How to Cook with Two-Zone Grilling

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Two-zone grilling is one of those BBQ skills that can completely change your grilling game. By having one side of your grill over direct heat and the other side over indirect heat, you have better control over how hot and fast your food cooks.

Hot coals on one side of the charcoal grill with text overlay - How to Cook with Two Zone Grilling.

What is Two-Zone Grilling?

As the name suggests, two-zone grilling means that you have two zones of heat on your grill. One zone will be hot over direct heat, and one zone will be warm over indirect heat.

  • Direct Heat. One side of the grill is over the direct flame. This is perfect for those hot sears, quick cooks, and whenever you want to cook over high heat. 
  • Indirect Heat. The other side of the grill is not over the direct flame but still provides plenty of heat to cook the food. This allows for a slower rise in temperature, it’s great when you want evenly cooked steak, perfectly cooked chicken breast, and everything in between.

Two-Zone Fire on a Charcoal Grill

My favorite way to fire up a charcoal grill is with a charcoal chimney. This allows airflow from the bottom to heat the coals, get them evenly hot, and it allows you control when you dump out the coals so you can get them exactly where you want them. This is ideal for two-zone cooking so you can place all the coals on one side of the grill.

I use a tumbleweed for my charcoal starter because it will light the entire chimney of coals in approximately 15 minutes. If you don’t have any of these, feel free to use whatever starter you like best. We’ve even been known for balling up paper towels as a starter to heat our charcoal.

After lots of trail and error, I prefer using lump charcoal when cooking on my charcoal grill. Briquettes also work fine. I’ve found that lump charcoal burns hotter and faster in a kettle style cooker like my Weber Performer Deluxe Charcoal Grill. Briquettes often hold temperature longer, and are more ideal for those slow cooks.

Charcoal being dumped out of a chimney.

Cooking with Two Zones on Charcoal

When your coals start to ash over on the top, you know they’re ready to go. Pour the hot coals on one side of the grill only. This will provide a gradient of heat with extremely hot on one side to cool on the other. The middle of the grill is the sweet spot for roasting cooking. The high-temperature side will give you a nice, crisp sear and hot and fast cooking. The indirect, cool side will give you a nice slow increase in temperature.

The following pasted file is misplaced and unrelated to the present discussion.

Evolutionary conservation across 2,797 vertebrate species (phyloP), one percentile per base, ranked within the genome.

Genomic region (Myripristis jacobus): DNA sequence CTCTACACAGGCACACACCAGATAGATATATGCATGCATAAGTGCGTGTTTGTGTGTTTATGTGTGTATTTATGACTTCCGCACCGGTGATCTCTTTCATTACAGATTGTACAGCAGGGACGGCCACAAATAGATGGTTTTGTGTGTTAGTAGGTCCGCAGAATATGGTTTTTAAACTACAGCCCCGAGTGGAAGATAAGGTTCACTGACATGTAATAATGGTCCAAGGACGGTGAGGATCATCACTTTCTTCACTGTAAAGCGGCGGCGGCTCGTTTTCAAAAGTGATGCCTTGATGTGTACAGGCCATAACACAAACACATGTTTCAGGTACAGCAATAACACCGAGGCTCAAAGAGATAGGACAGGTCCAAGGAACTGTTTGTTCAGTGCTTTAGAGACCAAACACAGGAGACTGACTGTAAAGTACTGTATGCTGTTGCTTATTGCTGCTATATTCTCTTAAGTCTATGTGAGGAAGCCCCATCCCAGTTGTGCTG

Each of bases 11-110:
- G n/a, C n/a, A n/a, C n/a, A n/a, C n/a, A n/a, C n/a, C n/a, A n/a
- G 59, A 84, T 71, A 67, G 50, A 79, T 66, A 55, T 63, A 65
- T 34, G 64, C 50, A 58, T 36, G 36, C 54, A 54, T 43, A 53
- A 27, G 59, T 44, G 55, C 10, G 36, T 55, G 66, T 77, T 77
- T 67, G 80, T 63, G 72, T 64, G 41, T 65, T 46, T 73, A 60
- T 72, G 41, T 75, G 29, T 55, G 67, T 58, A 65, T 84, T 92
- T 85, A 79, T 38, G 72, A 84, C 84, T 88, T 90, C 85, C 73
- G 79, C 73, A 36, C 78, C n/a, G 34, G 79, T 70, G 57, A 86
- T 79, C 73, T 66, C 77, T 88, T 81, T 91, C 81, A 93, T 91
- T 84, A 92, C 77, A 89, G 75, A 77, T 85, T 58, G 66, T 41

Once your coals are in your grill. Add the grates, close the lid, and allow the grates to heat for a few minutes before placing your food on the grill to cook.

Corn on the cob wrapped in foil over charcoal.

Two-Zone Fire on a Gas Grill

A gas grill was the first grill I ever cooked on. You don’t need anything fancy when starting out on your backyard BBQ journey. It’s all in the technique, and you’ll find it quite easy to set up two-zone cooking in your gas grill. Now that I’ve been at the grilling game for a while, I’ve splurged on my Weber Genesis II gas grill. If you’re looking to purchase your own grill, check out my Backyard BBQ Grill Guide.

Two-zone grilling works on a gas grill as long as you have AT LEAST 2 burners. You can do this with any number of burners, the idea is to have half of the burners turned on to provide hot heat and the other half of the grill generating little to no heat.

Having a two-zone setup on your grill is extremely helpful to help fight flare-ups. Having an indirect heat side allows you to pull your food whenever you need to mitigate flare up without having to battle the fire.

Two rib eye steaks and garlic wrapped in aluminum foil on the grill grates of a grill.

Cooking on a Gas Grill with Two-Zone Fire

When preheating your grill, turn on half of the burners on the same side, close the lid, and allow the grill to come to temperature. Depending on the recipe you’re following, you might need to turn on or off an additional burner to get your grill to the correct ambient temperature on your dome thermometer. You can also play around with how high you turn on each burner. Just remember to keep one side of the grill turned off.

The indirect side of the grill allows for a lot of flexibility when cooking food, including baking on your grill. Baking on your grill is great during those hot summer months when you don’t want to turn on your oven and heat up your house! Whether you’re cooking Pumpkin Pie on the Grill, or a Skillet Bacon Apple Crisp, you can do this with the indirect heat in your grill.

Along with baking on a gas grill, you can also use two-zone grilling to Smoke on a Gas Grill. Check out my post on this for a full how-to.

Recipes for Two-Zone Grilling

Now that you know the ins and outs of cooking food on your gas or charcoal grill with two-zone fire, try your hand at some of these recipes to master the technique!



Susie is the BBQ Brain behind the Hey Grill Hey website. Her passion for smoked meats and developing fun, new recipes have landed her on the Food Network, cooking turkeys with Shaq, and on a couple of Guinness World Records. When she’s not grilling, she is hanging out with Todd and their three kids, preferably outdoors!

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